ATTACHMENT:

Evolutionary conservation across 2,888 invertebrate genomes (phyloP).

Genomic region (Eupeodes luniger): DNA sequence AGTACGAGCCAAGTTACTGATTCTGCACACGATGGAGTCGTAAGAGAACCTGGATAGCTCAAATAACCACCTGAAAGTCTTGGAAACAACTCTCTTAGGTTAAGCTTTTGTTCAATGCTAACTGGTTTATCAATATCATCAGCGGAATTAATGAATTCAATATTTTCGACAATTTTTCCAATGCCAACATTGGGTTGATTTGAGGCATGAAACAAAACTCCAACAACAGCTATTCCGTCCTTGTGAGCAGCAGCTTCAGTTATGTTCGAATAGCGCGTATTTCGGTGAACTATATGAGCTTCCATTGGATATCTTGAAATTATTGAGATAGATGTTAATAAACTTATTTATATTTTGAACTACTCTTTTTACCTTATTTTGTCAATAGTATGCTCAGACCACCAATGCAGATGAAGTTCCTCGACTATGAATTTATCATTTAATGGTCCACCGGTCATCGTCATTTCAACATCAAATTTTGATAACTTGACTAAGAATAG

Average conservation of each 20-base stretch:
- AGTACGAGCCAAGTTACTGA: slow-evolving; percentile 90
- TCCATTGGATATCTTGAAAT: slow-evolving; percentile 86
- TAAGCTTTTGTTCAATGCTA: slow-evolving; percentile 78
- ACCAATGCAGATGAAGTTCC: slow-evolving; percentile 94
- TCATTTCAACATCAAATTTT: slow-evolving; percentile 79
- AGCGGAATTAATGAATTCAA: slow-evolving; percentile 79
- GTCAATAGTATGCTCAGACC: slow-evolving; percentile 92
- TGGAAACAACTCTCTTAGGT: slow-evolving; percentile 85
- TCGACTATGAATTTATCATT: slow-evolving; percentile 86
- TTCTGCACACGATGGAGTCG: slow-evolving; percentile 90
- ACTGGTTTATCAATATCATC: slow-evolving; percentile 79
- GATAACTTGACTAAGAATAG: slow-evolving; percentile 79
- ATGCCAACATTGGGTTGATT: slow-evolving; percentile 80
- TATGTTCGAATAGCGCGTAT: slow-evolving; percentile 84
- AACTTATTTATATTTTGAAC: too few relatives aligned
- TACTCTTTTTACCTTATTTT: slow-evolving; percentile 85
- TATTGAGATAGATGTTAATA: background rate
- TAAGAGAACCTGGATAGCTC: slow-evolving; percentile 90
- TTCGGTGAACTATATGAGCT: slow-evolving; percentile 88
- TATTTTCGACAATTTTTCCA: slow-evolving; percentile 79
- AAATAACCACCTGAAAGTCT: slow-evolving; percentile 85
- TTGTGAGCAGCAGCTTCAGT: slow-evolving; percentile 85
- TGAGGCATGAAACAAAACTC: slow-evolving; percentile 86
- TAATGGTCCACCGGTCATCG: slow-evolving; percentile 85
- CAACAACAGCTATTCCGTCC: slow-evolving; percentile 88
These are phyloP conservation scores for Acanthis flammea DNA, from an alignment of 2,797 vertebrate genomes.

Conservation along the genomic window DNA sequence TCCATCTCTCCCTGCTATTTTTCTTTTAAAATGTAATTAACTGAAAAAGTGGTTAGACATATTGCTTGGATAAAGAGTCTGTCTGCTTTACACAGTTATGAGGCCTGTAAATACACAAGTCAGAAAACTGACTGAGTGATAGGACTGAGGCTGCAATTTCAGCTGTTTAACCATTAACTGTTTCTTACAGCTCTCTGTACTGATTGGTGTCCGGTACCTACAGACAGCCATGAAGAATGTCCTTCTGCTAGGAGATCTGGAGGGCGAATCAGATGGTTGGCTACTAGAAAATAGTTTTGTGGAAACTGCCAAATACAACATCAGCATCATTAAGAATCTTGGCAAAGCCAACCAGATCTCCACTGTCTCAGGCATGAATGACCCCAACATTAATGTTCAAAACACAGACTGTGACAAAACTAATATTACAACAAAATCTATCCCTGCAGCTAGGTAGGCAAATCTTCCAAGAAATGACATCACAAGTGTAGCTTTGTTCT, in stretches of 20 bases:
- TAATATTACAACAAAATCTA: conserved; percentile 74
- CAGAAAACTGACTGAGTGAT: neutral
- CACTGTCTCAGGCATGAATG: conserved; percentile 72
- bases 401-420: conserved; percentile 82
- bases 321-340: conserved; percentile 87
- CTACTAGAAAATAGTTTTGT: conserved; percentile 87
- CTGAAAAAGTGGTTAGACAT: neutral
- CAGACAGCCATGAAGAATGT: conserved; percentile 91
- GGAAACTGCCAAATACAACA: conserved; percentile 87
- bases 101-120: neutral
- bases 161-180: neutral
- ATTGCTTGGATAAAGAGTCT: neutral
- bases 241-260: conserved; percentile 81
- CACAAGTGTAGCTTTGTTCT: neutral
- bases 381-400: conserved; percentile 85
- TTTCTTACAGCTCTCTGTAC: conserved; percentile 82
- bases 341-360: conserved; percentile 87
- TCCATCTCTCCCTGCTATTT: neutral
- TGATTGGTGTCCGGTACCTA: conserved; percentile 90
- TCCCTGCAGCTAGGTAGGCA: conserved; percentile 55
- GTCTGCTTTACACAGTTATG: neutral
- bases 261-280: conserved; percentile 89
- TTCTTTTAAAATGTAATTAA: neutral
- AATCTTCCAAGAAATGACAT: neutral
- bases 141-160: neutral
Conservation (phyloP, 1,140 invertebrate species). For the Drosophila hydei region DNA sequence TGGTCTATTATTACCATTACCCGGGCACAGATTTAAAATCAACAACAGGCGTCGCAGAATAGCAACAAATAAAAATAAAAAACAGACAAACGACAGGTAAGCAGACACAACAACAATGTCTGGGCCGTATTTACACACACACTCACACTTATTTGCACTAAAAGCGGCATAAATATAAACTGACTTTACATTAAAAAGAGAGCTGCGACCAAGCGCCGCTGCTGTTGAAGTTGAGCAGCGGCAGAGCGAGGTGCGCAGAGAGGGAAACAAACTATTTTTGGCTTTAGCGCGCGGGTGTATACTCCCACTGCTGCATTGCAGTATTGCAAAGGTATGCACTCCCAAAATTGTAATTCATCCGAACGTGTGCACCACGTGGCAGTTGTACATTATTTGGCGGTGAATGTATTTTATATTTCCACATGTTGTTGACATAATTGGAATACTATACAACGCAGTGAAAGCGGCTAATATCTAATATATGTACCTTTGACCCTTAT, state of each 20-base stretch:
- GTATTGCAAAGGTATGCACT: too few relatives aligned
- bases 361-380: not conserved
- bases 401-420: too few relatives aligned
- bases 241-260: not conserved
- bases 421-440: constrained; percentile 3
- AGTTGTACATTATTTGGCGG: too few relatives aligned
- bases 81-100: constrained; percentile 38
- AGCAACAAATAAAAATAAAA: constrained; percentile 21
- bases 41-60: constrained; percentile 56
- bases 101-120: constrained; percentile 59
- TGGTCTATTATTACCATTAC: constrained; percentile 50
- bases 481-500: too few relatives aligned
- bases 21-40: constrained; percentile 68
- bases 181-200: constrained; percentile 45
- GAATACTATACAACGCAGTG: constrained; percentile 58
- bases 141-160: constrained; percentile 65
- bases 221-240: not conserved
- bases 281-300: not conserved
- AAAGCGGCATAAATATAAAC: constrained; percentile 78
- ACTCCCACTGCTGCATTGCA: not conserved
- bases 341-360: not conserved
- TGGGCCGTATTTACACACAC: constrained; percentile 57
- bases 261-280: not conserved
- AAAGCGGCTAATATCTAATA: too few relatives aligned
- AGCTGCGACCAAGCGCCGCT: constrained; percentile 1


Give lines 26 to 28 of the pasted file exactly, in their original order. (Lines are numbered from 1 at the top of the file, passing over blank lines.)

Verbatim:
- TGAGGCATGAAACAAAACTC: slow-evolving; percentile 86
- TAATGGTCCACCGGTCATCG: slow-evolving; percentile 85
- CAACAACAGCTATTCCGTCC: slow-evolving; percentile 88